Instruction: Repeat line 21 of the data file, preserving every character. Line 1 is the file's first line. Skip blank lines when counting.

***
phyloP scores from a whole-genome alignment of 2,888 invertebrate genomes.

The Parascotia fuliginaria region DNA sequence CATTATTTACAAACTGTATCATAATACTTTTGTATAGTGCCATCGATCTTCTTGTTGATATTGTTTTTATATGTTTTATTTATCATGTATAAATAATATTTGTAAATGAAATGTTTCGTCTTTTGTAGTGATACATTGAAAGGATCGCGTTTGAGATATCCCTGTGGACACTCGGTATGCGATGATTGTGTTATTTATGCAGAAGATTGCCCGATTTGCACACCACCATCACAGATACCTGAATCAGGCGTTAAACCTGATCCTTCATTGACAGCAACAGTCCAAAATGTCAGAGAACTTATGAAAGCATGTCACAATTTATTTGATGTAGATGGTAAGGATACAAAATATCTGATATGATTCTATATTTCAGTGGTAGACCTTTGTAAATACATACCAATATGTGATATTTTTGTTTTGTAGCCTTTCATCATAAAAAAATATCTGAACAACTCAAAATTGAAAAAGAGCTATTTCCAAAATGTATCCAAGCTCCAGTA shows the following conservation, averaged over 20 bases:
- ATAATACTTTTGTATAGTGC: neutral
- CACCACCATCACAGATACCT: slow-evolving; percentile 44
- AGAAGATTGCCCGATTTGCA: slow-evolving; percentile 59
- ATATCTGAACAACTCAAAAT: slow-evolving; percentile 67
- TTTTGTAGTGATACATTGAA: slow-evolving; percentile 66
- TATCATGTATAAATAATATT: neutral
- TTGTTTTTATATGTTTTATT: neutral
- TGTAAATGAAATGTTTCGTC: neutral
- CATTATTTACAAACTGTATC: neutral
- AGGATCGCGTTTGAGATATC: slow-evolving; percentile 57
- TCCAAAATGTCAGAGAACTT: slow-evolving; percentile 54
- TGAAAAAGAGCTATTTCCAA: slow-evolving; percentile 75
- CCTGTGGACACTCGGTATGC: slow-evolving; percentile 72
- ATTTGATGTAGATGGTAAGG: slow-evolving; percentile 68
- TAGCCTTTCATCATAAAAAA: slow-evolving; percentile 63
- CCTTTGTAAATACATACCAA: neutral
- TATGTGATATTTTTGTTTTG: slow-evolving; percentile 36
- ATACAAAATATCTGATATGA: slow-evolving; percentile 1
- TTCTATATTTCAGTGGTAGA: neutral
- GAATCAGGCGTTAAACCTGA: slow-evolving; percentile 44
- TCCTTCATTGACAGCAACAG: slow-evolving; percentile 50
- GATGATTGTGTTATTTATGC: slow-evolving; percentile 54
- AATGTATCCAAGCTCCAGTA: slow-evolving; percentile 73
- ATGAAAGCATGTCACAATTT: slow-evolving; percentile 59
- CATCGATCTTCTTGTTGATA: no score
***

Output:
- TTCTATATTTCAGTGGTAGA: neutral